While Lord Rosse was studying the heavens through his telescope, his wife Mary was looking through a different type of lens, as she experimented with photography. Her early photographs of Ireland are on display at the centre. Their son, Charles Parsons, inspired by his parents’ innovation and love of knowledge, invented the steam turbine on the family estate, thus changing the entire concept of seafaring; not only that, the device is also credited as the basis for the invention of the modern day jet engine. All of Charles’s electrical and engineering equipment are exhibited in the science centre alongside interactive tools explaining their history and how they were used. A remarkable family!

Ennis

Known as ‘Ireland’s Friendliest Town’, Ennis is the capital of County Clare and a charmingly pretty historic market town dating back to the 11th century. The history of Ennis can be felt on a tour through its narrow lively streets and lanes and taking in its monuments and waterways. As much as its history is based on its foundation as a place of commerce, the town is primarily known worldwide as the home of traditional Irish music and hosts festival and ‘trad’ sessions throughout the year. Ennis abounds with pubs featuring live sessions every night of the week and its abundant music scene is regularly cited as the best reason to visit and stay in the town.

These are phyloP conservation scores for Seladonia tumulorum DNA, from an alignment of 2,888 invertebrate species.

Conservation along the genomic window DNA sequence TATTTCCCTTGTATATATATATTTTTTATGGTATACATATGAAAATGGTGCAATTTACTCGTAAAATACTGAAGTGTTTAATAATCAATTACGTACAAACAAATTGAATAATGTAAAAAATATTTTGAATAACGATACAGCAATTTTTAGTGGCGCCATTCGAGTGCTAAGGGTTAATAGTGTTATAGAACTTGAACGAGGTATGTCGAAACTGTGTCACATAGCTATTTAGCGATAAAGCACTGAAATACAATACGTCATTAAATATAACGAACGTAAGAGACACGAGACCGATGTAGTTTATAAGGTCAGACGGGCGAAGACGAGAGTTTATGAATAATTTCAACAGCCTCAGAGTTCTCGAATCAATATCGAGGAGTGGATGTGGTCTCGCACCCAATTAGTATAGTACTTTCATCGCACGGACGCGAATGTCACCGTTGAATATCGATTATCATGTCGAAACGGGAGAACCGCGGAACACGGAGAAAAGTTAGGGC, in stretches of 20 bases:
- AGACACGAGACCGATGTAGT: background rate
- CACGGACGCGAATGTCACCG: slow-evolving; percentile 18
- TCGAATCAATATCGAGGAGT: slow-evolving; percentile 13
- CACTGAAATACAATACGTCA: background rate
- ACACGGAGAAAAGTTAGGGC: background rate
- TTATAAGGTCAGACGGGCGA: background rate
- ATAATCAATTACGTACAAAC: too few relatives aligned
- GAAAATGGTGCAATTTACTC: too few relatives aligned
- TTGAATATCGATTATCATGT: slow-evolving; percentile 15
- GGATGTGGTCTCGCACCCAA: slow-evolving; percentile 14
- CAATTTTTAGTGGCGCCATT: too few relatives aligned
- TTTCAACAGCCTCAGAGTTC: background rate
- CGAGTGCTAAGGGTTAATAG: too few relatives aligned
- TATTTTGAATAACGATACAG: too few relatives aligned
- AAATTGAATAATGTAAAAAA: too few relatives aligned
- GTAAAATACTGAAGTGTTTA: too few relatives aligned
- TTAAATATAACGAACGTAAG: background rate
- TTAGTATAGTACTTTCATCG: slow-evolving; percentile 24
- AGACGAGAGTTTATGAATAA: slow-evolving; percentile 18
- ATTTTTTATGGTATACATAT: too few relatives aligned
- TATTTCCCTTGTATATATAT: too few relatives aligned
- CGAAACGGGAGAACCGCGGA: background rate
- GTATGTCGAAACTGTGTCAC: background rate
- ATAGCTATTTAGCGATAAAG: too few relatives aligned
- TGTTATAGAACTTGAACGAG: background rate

Cliffs of Moher

High above the Atlantic Ocean, with the crash and boom of waves against the soft shale and sandstone more than 700 feet below, the views off the Cliffs of Moher are some of the most majestic in Ireland. Stretching for nearly five miles, on clear days the cliff’s panoramas include the Aran Islands, Galway Bay, the Twelve Pins and the Maum Turk Mountains. It’s impossible to find the right words to describe the appeal of these cliffs though many have tried to describe them: vertigo-inducing, awe-inspiring, rugged and magnificent are just a few adjectives you will hear in connection with them. They are one of Ireland’s most visited natural attractions, with over one million travellers walking their trails and experiencing the raw power of nature each year. While their allure may be impossible to articulate, the cliffs are an experience not to be missed.

Bunratty

To truly step back into Irish history, an expedition to the Shannon region of Ireland wouldn’t be complete without visiting Bunratty Castle, the country’s best-preserved medieval fortress. Meticulously restored in the 1950s, the castle was originally built on the site of a Viking trading camp and today’s remaining structure is one of four castles built on the location over the years. The castle dates back to the early 1400s and is completely furnished with 14th to 17th century furniture, artwork and tapestries and features a grand main hall, an immense great hall and a dungeon. It has been opened to the public since 1962 and is the most authentically restored castle in Ireland.